Laziness and Desire to Sin
One of the big stereotypes about people who leave the church is that anyone who would do such a terrible thing must have done so because they were too lazy to follow God’s commandments or because they just wanted to sin.
We’ve probably been accused (either explicitly or implicitly) of these (or a variation thereof) charges, and so I bet we all have taken the time to try to explain that that’s not really the case, and that those rationalizations actually ignore, gloss over, and marginalize the real rough spots in church doctrine, practice, and history.
…but what if the stereotypes are true?
Bear with me.
The church claims some nearly 14 million members across the world. But what we know as well is that these statistics hide less palatable details for the church. In many parts of the world, new converts have an abysmal retention rate. Many converts quickly (dis)appear into the void.
I don’t know what the precise number is, but isn’t it true that some wide margin of the worldwide church is inactive (oh, wait, I mean “less active”)? If you want to fill me in on percentages you’ve heard, please do. I remember feeling a bit shocked when I heard a percentage that was regarded as somewhat reliable.
I think that we can understand a difference between people who are inactive and people who leave the church. But from an administrative or official perspective, things blur. After all, leaving the church administratively requires formal resignation. But how many of us have sent in the letter? How many of us, for whatever reason, are (dis)inclined from sending in a letter?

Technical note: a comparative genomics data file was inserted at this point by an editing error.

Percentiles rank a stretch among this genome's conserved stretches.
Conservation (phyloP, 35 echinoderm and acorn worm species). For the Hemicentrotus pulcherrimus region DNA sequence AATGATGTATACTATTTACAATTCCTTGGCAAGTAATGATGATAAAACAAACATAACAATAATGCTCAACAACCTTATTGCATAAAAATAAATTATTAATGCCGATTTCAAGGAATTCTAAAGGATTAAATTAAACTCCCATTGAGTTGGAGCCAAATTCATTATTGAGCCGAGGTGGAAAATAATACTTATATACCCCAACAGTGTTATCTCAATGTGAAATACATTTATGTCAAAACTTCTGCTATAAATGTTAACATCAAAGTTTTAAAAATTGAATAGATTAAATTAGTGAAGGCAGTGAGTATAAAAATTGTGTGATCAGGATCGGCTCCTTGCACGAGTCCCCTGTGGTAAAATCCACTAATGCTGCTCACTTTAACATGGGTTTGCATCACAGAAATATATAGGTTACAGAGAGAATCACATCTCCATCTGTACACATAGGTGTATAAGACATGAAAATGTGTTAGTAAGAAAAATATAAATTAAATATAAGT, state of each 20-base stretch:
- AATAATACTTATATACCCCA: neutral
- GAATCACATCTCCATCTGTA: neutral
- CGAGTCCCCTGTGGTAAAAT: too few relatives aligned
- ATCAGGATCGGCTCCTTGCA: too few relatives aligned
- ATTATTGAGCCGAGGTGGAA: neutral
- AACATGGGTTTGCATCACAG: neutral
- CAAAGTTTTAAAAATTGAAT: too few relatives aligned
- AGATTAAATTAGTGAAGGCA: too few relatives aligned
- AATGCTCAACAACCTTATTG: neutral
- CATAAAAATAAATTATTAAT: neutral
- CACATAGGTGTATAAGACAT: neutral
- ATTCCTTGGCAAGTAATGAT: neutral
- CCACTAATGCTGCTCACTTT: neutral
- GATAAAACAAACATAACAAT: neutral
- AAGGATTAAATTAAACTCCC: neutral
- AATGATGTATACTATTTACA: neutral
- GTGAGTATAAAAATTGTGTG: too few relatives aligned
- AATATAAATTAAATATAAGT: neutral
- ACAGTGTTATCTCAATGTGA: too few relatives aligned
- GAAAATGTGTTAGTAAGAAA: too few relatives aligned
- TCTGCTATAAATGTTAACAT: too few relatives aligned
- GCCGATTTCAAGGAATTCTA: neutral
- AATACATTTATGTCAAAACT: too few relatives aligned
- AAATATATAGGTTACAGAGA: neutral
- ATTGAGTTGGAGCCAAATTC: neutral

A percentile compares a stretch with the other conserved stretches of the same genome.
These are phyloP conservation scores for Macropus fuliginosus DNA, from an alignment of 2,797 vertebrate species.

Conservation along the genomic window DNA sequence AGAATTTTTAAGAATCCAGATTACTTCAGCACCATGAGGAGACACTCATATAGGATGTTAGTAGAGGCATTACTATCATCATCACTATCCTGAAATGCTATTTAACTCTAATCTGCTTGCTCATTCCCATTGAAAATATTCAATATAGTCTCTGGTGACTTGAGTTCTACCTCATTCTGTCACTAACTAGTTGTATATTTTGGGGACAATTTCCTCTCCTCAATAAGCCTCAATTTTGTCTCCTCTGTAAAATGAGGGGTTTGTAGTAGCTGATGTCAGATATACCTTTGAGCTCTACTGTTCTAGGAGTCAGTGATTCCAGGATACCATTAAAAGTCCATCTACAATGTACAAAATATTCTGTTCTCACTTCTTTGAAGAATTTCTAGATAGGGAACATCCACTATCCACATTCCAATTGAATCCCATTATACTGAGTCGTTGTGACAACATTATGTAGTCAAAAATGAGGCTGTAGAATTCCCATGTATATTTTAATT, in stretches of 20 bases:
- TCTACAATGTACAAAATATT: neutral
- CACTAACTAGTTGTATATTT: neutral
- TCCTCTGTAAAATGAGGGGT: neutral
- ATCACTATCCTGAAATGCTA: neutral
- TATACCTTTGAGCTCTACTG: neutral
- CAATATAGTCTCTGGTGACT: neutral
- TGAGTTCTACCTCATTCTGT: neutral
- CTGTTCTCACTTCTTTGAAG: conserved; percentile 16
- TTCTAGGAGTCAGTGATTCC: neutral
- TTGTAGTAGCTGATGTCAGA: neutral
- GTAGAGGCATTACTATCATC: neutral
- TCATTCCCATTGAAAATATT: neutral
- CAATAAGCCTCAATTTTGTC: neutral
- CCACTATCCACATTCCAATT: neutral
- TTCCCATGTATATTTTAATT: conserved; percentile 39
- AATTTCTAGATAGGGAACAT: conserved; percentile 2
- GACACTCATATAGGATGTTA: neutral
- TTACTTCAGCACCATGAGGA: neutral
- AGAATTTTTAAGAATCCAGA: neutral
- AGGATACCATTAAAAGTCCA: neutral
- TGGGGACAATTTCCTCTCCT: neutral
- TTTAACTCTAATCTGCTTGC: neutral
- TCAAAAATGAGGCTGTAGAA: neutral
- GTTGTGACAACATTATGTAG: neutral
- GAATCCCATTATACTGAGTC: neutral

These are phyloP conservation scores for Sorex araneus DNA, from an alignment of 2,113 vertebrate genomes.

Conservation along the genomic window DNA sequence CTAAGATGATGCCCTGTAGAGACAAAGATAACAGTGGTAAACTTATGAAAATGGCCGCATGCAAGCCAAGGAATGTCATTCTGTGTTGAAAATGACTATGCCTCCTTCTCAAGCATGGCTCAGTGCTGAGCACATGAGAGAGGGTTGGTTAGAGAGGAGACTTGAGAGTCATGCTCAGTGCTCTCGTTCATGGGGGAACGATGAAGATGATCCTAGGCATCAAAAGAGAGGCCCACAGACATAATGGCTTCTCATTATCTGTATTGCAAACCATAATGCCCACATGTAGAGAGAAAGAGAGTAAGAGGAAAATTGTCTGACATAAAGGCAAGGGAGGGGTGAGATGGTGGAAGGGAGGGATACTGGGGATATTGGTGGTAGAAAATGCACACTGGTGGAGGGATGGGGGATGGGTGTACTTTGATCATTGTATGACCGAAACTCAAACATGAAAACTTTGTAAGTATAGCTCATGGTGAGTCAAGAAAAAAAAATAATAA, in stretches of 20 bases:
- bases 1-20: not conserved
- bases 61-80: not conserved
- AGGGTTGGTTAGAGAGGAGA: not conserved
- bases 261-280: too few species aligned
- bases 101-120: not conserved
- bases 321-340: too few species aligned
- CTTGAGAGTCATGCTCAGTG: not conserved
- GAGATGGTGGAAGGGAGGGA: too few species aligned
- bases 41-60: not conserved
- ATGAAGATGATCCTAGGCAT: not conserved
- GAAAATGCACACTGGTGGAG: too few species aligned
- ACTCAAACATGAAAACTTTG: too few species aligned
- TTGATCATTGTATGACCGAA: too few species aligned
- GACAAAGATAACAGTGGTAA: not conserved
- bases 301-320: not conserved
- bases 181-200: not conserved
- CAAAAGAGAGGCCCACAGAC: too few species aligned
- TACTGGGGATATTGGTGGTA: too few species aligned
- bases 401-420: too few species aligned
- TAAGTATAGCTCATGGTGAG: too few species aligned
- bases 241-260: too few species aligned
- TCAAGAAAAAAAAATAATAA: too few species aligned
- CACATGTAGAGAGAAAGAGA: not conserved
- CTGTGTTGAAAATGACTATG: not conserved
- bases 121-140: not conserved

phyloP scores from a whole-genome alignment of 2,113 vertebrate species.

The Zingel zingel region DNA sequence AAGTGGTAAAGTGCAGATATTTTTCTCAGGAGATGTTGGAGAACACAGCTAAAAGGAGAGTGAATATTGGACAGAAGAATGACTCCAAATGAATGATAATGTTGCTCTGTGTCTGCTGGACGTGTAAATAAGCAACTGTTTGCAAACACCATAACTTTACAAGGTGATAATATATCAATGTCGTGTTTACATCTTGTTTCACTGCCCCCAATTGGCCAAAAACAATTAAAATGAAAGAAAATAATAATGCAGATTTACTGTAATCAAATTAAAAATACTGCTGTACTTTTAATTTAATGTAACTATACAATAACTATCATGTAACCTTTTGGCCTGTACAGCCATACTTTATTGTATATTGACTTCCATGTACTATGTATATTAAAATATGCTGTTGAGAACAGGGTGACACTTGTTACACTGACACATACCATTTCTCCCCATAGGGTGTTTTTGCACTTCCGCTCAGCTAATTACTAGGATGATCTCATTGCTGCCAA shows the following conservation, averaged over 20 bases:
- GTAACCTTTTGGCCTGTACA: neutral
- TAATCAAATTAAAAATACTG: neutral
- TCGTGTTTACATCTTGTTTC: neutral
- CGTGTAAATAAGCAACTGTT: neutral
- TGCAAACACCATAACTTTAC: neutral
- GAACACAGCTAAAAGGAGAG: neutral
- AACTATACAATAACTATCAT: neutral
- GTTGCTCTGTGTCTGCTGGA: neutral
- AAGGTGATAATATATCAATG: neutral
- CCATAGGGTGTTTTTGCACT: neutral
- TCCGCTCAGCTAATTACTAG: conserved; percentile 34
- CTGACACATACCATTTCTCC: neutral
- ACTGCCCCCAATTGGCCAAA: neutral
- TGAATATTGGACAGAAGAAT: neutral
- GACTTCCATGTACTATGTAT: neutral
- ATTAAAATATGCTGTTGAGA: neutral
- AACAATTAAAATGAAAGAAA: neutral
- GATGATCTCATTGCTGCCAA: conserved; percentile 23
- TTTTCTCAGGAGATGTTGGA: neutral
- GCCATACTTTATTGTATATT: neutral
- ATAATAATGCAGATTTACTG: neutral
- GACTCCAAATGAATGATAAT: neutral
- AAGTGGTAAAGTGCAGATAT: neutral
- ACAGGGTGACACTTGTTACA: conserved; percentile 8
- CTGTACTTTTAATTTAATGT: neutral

I’m not saying that one should or should not send in a resignation letter, but without one, how does the church tell between an “inactive” member and an ex-member?
So, we have this wide group of people who don’t attend church and perhaps have not for a substantial length of time, but have not formally resigned. (And we also have people who attend church to keep a family together, but do not believe anything that’s said in the meetings…) I’m willing to venture that the vast majority of this pool of people are not the kind like us to write on MSP (or any other blog), to write on FLAK or some other message board, or to have (dis)tinct grievances with particular aspects of church history, doctrine, or practice.
As much as it pains me to say (and it is from just anecdotes and personal experience), but I can’t say I know too many people who are ex-mormons. I do know many people who are inactive, and who stopped going because they didn’t want to invest the time and because they were engaged in some sin they couldn’t reconcile with the prying eyes peering from the pews.
Perhaps we should come to terms with the fact that of a peculiar minority, we are ourselves a peculiar minority?
But then, what next? What does this mean, what should we care about it?